Many patients with mild asthma may not benefit from inhaled steroid medications, the current standard treatment, according to the results of a clinical trial published in the New England Journal of Medicine.
Jacqueline Pongracic, ’85 MD, chief of Allergy and Immunology in the Department of Pediatrics at Northwestern University Feinberg School of Medicine and Division Head of Allergy and Immunology at Ann & Robert H. Lurie Children’s Hospital of Chicago, was a co-author of the study.
Patients with persistent asthma are commonly prescribed inhaled glucocorticoids, a type of steroid which reduces inflammation in the airways. However, the medications are not always effective in all patients, suggesting that different forms of asthma may require different treatments.
“Healthcare providers need a way to decide which patients might benefit from a steroid medication versus another, non-steroid type of controller medication,” Pongracic explained.
In the current study, investigators focused on levels of an inflammatory cell called eosinophils in the sputum (mucus from the lungs) of patients, as previous research had suggested that asthma patients with less than 2 percent sputum eosinophils may not respond well to glucocorticoids.
The multicenter study, which included 295 people over the age of 12 with mild persistent asthma, first classified participants as having either low or high sputum eosinophil levels. The investigators discovered that 73 percent of participants had low eosinophil levels — a much higher rate than expected.
The trial then compared how patients, based on their sputum eosinophil levels, responded to three treatments: either mometasone (a common inhaled glucocorticoid), tiotropium (a non-steroid asthma medication) or placebo.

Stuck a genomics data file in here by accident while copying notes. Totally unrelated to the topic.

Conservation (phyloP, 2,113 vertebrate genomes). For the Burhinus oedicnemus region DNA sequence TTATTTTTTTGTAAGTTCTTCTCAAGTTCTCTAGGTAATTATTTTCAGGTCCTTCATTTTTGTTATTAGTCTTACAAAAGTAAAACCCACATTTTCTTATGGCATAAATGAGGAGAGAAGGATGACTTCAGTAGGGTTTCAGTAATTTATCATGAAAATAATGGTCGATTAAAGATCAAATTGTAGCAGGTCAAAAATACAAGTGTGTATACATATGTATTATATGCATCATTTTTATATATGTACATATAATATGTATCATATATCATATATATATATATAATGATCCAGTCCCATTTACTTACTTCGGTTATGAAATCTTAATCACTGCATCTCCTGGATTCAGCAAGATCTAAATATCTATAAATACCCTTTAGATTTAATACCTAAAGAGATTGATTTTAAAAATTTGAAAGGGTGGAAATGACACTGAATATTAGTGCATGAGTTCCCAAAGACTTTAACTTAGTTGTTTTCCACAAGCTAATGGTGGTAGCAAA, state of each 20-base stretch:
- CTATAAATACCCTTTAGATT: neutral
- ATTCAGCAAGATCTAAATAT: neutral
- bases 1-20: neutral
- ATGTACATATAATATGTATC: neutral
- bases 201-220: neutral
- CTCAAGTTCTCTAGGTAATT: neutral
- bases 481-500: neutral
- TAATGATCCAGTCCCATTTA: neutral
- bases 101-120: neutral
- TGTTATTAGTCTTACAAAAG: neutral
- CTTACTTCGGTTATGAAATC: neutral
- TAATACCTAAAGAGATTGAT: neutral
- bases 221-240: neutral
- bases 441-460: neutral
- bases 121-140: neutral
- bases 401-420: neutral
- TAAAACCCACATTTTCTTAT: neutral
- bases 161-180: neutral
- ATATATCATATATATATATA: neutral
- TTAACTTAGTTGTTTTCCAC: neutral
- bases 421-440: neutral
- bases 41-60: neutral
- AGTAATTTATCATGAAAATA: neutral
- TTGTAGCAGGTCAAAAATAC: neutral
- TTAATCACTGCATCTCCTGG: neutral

The investigators found that patients classified as low eosinophil responded no better to either of the treatments than they did to placebo. In contrast, the smaller group of patients considered to have high eosinophil levels were significantly more likely to respond to the inhaled glucocorticoids than to placebo.
According to the authors, more research is needed to determine alternative treatments for patients with low eosinophil levels, for whom inhaled glucocorticoids may not be appropriate.
“The study findings suggest that asthma guidelines should be re-assessed for patients with mild asthma who do not have high levels of eosinophils in their sputum, so that options that do not carry steroid side effects might be considered as first-line treatment,” Pongracic said.
Research at Ann & Robert H. Lurie Children’s Hospital of Chicago is conducted through the Stanley Manne Children’s Research Institute.
The study was supported by the National Heart, Lung, and Blood Institute. The tiotropium and tiotropium placebo were provided by Boehringer Ingelheim. Mometasone and mometasone placebo were provided by Merck. Albuterol was provided by Teva.